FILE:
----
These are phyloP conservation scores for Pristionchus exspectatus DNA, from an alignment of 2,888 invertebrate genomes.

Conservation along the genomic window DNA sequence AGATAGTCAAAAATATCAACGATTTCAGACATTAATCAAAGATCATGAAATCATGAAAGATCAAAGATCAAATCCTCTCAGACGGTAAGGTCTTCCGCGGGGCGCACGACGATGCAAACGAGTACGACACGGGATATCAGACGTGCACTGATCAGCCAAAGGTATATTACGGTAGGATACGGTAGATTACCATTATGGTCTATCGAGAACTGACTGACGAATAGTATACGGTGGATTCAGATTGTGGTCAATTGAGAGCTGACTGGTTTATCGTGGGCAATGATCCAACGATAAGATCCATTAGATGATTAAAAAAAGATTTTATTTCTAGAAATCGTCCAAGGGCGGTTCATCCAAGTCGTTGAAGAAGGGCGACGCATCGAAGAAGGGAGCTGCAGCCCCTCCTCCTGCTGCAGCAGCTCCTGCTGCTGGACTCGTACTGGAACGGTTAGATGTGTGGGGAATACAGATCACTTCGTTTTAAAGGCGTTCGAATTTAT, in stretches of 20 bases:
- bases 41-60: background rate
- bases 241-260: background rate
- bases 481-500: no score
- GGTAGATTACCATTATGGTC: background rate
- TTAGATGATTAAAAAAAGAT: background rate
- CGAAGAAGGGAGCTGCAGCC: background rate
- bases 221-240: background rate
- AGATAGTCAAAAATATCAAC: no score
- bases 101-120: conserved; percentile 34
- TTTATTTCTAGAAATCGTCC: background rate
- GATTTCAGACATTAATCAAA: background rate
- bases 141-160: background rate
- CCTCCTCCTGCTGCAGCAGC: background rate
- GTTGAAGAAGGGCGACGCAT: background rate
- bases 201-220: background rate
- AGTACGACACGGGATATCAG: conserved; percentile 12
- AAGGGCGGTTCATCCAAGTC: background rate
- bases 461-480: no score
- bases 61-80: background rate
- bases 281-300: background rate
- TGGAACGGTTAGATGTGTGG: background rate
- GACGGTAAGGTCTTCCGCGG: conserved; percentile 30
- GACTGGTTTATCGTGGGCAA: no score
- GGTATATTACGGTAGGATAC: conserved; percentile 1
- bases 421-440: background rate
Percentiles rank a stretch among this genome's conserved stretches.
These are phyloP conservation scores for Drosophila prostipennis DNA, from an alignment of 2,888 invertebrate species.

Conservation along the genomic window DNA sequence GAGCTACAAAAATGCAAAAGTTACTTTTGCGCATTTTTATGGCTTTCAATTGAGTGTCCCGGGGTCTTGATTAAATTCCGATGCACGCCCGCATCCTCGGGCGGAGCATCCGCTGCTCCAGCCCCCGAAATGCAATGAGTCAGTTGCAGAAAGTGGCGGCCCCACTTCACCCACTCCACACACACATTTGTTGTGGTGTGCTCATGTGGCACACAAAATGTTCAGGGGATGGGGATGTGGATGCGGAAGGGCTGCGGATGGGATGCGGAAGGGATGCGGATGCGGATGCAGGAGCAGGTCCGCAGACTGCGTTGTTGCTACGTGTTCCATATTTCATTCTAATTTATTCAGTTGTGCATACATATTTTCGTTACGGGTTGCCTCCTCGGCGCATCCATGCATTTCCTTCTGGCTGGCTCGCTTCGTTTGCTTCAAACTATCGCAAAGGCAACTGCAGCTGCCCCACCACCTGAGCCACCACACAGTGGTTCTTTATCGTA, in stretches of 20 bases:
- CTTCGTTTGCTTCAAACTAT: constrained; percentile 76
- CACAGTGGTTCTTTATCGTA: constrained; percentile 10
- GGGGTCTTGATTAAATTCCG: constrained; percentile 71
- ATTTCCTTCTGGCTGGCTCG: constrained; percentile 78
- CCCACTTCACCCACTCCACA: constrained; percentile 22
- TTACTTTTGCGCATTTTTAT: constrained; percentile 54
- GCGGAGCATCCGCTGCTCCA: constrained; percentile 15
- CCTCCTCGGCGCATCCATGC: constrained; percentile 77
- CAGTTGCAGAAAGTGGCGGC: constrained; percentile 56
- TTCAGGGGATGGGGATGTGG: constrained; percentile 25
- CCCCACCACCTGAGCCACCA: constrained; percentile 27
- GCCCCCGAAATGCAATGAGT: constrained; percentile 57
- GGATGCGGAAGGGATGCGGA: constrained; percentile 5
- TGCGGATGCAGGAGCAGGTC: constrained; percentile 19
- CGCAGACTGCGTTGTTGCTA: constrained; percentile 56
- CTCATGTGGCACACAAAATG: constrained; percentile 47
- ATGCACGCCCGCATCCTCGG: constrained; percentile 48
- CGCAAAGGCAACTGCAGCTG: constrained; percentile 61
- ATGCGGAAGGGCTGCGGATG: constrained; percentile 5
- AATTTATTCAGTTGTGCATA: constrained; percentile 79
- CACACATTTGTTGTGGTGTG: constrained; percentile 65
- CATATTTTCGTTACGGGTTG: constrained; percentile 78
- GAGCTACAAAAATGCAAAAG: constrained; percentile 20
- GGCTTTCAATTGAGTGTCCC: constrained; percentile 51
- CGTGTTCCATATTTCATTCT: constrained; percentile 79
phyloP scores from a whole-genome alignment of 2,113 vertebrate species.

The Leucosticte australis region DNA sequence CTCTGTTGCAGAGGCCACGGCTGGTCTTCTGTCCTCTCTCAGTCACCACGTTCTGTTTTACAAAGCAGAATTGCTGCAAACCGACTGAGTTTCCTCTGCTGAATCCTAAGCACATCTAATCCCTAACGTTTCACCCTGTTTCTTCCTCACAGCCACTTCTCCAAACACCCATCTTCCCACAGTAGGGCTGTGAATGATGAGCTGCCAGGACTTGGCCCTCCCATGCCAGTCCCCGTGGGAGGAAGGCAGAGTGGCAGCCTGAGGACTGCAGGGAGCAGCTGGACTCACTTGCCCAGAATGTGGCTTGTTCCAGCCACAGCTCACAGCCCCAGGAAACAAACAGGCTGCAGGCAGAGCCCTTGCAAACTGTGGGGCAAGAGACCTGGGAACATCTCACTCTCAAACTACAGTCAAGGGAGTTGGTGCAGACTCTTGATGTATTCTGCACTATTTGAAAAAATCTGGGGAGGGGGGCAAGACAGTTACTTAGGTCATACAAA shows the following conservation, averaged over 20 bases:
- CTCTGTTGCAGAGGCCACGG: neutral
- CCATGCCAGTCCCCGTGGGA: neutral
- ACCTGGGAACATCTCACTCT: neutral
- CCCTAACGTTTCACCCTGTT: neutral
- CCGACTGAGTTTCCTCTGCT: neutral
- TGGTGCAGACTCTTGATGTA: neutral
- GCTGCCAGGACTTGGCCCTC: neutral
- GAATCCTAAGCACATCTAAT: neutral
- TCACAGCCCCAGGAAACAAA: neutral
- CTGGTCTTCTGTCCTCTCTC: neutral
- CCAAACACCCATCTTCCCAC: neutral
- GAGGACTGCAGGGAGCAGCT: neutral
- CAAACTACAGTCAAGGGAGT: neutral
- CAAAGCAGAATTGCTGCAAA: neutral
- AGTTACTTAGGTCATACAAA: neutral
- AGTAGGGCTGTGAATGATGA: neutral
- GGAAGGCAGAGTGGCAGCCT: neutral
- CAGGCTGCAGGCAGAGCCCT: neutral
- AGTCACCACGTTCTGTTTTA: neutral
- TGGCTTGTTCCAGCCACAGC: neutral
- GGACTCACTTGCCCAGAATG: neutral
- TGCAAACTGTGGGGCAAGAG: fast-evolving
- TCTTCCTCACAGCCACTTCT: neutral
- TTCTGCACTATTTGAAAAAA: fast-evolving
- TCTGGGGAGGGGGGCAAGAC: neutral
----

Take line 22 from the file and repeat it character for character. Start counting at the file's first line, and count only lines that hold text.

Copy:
- bases 281-300: background rate